And with that, I leave you with some photo shoot outtakes.  The ones I'm willing to post, anyway.


Really windy.

No wind ~ just a bad model.

Saturday, April 1, 2017

You Never Know What's Coming For You

That line from The Curious Case of Benjamin Button has always stuck with me.  And I for one never thought I'd enjoy taking pencil to paper.  I can't draw.  I've never taken a single class.  I can barely make a smiley face.  Yet here I am, looking forward to those quiet mornings and evenings when I can sit with my pad of paper and practice sketching different designs that will hopefully become hand stitched embroidery.


Don't get me wrong ~ these are simple, simple drawings.  But they are mine, and I can bring them to life with needle and thread.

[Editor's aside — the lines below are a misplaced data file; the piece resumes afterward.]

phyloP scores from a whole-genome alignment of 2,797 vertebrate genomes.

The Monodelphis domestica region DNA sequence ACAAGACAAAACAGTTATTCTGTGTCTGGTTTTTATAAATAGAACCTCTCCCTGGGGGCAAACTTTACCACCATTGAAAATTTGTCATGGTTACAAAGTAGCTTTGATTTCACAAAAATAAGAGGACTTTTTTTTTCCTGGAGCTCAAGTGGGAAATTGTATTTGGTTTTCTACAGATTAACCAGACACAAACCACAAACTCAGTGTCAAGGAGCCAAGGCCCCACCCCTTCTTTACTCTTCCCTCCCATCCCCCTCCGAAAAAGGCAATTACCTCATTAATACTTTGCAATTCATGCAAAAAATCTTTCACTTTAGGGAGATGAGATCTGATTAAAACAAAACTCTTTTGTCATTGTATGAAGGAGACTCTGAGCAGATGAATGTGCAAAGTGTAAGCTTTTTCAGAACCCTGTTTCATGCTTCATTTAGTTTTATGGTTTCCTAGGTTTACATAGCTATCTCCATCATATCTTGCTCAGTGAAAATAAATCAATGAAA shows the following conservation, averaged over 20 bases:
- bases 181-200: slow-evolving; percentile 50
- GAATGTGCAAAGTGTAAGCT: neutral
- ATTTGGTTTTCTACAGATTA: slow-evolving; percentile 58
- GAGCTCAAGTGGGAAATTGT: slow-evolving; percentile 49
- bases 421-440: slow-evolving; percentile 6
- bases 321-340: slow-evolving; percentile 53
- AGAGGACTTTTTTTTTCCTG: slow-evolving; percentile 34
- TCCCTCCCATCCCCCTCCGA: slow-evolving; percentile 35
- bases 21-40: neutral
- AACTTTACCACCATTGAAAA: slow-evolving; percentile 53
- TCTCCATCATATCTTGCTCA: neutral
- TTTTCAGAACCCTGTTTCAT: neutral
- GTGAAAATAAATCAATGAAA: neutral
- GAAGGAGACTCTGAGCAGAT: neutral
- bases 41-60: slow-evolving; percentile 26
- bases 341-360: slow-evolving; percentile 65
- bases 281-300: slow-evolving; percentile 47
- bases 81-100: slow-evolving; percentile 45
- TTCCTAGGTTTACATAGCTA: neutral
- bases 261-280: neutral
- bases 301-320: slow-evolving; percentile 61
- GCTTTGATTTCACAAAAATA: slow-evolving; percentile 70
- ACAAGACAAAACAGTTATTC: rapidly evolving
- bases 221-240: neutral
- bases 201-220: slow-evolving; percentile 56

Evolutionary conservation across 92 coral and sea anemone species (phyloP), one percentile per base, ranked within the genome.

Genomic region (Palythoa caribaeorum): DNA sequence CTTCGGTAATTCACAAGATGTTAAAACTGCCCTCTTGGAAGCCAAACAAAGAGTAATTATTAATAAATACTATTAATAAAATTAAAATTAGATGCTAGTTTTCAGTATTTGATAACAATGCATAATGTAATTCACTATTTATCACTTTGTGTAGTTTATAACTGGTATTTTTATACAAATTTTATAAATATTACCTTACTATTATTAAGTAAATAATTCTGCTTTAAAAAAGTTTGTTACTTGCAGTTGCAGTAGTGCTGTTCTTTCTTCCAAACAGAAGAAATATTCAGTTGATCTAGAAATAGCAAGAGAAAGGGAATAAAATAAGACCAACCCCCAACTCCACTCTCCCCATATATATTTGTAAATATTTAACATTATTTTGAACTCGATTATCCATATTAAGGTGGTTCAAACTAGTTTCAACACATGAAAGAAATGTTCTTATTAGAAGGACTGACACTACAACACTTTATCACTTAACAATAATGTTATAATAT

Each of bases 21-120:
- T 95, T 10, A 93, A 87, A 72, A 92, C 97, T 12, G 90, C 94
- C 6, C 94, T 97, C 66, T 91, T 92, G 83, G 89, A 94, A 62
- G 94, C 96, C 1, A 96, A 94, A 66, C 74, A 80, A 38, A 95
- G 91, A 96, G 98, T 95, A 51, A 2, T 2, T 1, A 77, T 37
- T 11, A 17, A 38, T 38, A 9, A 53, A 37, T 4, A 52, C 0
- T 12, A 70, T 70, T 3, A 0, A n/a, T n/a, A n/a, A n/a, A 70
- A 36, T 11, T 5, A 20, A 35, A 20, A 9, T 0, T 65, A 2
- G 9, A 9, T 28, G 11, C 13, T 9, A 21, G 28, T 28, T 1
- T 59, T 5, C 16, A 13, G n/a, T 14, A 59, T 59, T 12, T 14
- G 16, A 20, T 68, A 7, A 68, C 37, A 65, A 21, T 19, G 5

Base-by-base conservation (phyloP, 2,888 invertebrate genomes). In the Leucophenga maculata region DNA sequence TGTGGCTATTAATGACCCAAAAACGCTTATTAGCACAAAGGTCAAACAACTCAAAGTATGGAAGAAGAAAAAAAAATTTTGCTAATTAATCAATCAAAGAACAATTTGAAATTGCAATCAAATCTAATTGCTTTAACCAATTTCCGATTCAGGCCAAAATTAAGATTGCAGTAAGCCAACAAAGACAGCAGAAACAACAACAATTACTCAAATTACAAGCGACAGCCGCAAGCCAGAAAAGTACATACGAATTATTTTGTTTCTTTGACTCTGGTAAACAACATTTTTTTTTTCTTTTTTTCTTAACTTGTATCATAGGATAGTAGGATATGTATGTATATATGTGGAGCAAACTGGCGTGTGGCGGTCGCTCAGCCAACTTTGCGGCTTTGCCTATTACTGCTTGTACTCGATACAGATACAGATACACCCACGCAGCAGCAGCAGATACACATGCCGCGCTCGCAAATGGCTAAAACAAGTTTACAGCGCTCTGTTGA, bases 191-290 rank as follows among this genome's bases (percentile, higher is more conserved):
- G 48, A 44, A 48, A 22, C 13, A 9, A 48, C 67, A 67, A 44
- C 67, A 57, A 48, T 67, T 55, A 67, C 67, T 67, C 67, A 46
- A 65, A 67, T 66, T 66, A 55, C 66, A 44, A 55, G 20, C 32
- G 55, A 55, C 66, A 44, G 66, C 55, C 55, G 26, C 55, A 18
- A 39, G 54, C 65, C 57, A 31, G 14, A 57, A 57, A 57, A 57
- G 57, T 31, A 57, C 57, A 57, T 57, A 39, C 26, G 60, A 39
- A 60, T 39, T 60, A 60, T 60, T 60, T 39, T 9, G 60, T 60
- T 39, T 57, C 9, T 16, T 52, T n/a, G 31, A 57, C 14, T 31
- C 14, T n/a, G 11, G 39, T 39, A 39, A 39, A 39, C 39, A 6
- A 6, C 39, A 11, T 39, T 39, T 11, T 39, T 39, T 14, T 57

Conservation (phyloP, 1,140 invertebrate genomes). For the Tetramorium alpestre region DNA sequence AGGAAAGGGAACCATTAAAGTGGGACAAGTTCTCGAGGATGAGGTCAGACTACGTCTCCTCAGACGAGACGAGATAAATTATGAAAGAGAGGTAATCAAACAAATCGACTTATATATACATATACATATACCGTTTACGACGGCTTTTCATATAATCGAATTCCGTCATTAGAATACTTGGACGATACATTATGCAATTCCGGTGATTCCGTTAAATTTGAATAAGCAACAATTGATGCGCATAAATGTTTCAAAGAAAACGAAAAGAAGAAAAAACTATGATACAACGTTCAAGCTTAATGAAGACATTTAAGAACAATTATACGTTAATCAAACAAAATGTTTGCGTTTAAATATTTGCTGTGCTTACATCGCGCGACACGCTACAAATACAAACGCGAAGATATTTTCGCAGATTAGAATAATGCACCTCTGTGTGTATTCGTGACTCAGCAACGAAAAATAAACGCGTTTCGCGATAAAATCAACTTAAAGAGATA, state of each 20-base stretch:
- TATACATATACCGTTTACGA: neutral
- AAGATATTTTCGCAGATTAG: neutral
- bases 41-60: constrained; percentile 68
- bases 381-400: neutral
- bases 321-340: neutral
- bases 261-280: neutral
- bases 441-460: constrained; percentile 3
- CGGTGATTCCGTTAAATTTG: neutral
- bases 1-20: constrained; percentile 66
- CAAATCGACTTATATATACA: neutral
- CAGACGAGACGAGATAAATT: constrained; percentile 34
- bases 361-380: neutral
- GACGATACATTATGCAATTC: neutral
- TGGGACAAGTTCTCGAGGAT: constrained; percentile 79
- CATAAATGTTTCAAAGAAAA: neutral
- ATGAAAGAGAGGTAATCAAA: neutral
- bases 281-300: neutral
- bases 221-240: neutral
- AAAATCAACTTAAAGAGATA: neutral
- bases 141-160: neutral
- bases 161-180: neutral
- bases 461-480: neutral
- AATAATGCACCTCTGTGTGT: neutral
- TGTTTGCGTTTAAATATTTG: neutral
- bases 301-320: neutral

Sunday, March 26, 2017

My Week In Four Photos

My first hand designed and embroidered project

Great Grandma's tea cup from the 1940s

A path taken in the woods.

The sighting of Union boys

Hope your week went well.  :o)

Wednesday, March 8, 2017

Ep. 20, Part 2: Union Blue

An 1861 embroidery pattern

Click here for the video.  :o)

In Part 2, I offer two sewing projects ~ my Union Blue dress and fabulous flannel pajama pants.  Apparently if you pick the right fabric, flannel jammies can indeed be fabulous.

I also introduce my personal 1 Year of Stitches embroidery project, where I include some Civil War era embroidery patterns.

Simplicity 1537 dress
Windham Fabrics Threads of Time
Yarn Dyed Flannel Plaid at

Sublime Stitching
Godey's Lady's Book

Sunday, March 5, 2017

Ep. 20, Part 1: The Trouble With Chocolate & Wine

Calorie free chocolate & wine!

Click here for the video.  :o)

♪  We have a winner for the January giveaway!  ♫